” JUST one year after cameras were invented in Europe in 1839, they arrived in the subcontinent, which was at the forefront of technology at the time.
It sparked a love affair with the new medium, with sacred sites, wealthy maharajahs and revered holy men some of the first subjects to be captured.
Those images now feature in the New Medium: Photography in India exhibition of rare black and white photographs from 1855 to 1930.
The display highlights the development of the revolutionary medium which was recorded by masters in the field, including Raja Deen Dayal and Man Ray.
Pyramids of canon balls piled high in the forecourt of the Pearl Mosque in Agra is one of the earliest images on display.
The large albumen print by Dr John Murray was taken at a politically significant moment, shortly after the Indian mutiny of 1857, and records a stark juxtaposition of symbols of faith and war.
“Dr John Murray was an English photographer who lived in Agra. Professionally he was a surgeon in the East India Company army, but he was also an amateur photographer,” Prahlad Bubbar, a dealer and consultant of Indian and Islamic art who presented the collection, told Eastern Eye.
“He was in Agra at the time of the mutiny so that’s a very key image, with the pearl mosque and the cannon balls. They are very early contact type prints, they represent the forefront of technology and chemistry at the time. They are quite special images.”
Murray arrived in India in 1833 and developed his skills during the 1850s, documenting the grandeur of the Mughal monuments in Agra and Delhi.
“There was a phase in the 1860s and 70s where there was an institutional interest in recording all the monuments. The government wanted photographers to go out to take pictures of them. The photographers were from the West but they were based in India,” Bubbar explained.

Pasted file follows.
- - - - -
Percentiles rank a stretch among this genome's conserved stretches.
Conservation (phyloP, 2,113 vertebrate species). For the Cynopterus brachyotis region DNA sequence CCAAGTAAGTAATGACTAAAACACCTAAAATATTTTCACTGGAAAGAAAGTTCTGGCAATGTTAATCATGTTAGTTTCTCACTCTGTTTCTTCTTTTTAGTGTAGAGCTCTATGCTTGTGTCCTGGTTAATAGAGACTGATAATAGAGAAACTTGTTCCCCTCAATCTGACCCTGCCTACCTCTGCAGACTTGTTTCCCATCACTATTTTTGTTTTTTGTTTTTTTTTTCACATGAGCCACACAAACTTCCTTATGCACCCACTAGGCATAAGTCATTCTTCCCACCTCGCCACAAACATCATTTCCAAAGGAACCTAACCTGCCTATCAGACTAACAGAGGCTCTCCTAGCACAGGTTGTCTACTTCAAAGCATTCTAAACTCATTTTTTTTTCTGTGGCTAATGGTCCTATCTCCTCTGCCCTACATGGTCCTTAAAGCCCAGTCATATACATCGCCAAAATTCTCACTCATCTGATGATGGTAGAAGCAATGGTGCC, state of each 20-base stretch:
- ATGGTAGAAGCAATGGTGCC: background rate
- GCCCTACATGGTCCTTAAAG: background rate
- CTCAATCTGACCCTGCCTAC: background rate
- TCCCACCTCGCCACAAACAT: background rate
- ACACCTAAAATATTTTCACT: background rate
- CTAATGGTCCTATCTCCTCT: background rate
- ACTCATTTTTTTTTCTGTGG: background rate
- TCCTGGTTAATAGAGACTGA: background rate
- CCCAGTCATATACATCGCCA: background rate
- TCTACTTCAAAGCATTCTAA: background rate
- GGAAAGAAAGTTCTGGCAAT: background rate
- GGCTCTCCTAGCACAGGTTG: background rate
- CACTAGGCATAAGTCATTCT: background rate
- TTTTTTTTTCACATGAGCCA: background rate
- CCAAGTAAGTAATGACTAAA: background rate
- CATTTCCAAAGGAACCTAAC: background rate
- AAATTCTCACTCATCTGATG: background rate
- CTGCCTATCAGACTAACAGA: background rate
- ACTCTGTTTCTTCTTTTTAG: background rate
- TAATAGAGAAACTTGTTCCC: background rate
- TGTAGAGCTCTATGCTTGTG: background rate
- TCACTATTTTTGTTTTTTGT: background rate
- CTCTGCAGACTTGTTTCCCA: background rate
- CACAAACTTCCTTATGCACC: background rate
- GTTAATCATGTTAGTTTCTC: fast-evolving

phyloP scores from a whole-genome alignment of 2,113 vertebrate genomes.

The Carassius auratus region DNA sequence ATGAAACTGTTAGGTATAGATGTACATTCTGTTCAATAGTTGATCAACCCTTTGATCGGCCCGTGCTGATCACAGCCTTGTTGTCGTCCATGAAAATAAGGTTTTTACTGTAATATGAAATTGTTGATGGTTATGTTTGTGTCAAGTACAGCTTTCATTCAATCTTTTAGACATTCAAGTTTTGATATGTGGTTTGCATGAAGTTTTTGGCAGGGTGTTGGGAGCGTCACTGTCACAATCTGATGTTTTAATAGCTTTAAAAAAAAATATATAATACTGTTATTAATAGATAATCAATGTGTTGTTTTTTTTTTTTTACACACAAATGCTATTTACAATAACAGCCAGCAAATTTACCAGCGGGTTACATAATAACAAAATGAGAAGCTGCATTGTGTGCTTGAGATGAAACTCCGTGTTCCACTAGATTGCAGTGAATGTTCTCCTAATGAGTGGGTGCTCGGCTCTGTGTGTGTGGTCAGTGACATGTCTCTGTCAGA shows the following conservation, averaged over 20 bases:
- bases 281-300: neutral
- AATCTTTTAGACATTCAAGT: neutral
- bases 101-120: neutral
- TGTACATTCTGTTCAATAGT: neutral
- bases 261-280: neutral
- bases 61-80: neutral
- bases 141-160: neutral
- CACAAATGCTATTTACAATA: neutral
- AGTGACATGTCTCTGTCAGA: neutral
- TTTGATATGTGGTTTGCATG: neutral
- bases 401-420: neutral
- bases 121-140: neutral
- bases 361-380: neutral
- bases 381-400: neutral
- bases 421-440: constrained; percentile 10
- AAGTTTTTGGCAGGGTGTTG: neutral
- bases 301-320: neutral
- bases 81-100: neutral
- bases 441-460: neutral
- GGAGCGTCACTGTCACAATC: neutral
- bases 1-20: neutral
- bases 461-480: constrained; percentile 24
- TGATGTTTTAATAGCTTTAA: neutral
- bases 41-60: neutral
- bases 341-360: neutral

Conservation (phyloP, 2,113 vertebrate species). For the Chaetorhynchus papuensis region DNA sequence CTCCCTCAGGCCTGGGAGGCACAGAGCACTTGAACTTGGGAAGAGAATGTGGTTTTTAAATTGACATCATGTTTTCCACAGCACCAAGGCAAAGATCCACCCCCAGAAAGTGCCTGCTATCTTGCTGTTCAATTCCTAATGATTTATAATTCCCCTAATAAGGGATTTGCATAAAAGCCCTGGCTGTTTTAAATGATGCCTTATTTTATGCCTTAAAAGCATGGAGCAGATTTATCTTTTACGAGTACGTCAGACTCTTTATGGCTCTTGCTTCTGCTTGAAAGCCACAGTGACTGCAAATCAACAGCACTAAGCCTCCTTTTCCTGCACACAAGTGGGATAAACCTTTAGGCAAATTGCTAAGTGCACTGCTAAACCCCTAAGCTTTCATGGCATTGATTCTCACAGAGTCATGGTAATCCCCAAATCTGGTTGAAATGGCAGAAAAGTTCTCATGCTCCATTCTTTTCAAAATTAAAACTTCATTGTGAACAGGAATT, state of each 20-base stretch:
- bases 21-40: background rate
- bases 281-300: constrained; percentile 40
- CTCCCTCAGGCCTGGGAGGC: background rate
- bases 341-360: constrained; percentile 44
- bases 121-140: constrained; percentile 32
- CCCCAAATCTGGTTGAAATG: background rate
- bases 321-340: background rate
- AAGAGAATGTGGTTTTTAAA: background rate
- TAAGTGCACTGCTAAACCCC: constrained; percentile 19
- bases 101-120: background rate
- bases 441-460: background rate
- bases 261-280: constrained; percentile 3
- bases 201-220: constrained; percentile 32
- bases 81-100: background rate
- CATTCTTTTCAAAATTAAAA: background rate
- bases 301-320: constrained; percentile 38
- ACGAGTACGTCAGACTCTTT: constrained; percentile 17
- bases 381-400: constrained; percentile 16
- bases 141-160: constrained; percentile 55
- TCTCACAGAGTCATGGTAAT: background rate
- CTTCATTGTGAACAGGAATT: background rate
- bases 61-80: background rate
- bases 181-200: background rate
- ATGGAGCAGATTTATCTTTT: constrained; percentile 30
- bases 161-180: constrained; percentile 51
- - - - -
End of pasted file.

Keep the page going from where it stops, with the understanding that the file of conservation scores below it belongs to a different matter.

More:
The popularity of the photographic portrait grew as the 19th century progressed among Indian royalty, rivalling miniature painting as the primary medium for historical documentation and the presentation of power and prestige.
Another early photograph, taken by Deen Dayal, depicts a seated Maharaja of Bijawar and his court and captures the full pomp and regalia of the scene.
Deen Dayal was India’s most celebrated 19th century photographer. He toured the country extensively, working for both the Indian and British elite, before being appointed as court photographer to the Nizam of Hyderabad.
Bubbar told EE: “Raja Deen Dayal is a pre-eminent photographer of the 19th century. The images are special because they are among the early encounters of people from remote, princely states. It’s interesting how these people are probably coming face to face with a camera for the first time.
“A lot of the early photography tended to be of architecture and monuments because people were moving. The shutter speed was quite slow, so they would have to be still for about 30 seconds.
“Technically, these are some pretty astonishing images in terms of preservation. The ones that have survived the best are those that have been kept in albums away from the light. I hardly ever come across images of this quality, so it’s quite exceptional.”
Other notable images include a portrait of a holy man adorned with flower garlands, sitting on a tiger skin, which was captured in a studio setting, and the elegant Maharaja of Bundi displaying his ceremonial sword and shield.
“The holy men were real people and often had a fan following in their own right. They would want to be photographed because some people might want a picture of their guru in their house. And the Maharaja of Bundi was one of the most iconic maharajas for his Rajput look,” Bubbar said.
The compact exhibition concludes with the image of Raja Tukoji Rao Holkar III’s son, Yeshwantrao Holkar II, who was photographed by the legendary American artist Man Ray.
Holkar was a patron of the European avant-garde, commissioning works from designers of the time, such as Brancusi, Emile Jacque Ruhlmann and Le Corbusier.
The personal and informal image provides a final glimpse of lost world of princely opulence and splendour. “It’s quite special to have a Man Ray image. He has since become known as the most famous photographer of the 20th century. He was known for his experimental work but he also did society portraits – this is quite a personal piece,” Bubbar added.
The New Medium: Photography in India 1855-1930 is open Monday to Friday, 10am-6pm, until July 10 at Prahlad Bubbar, 33 Cork St, London, W1S 3NQ.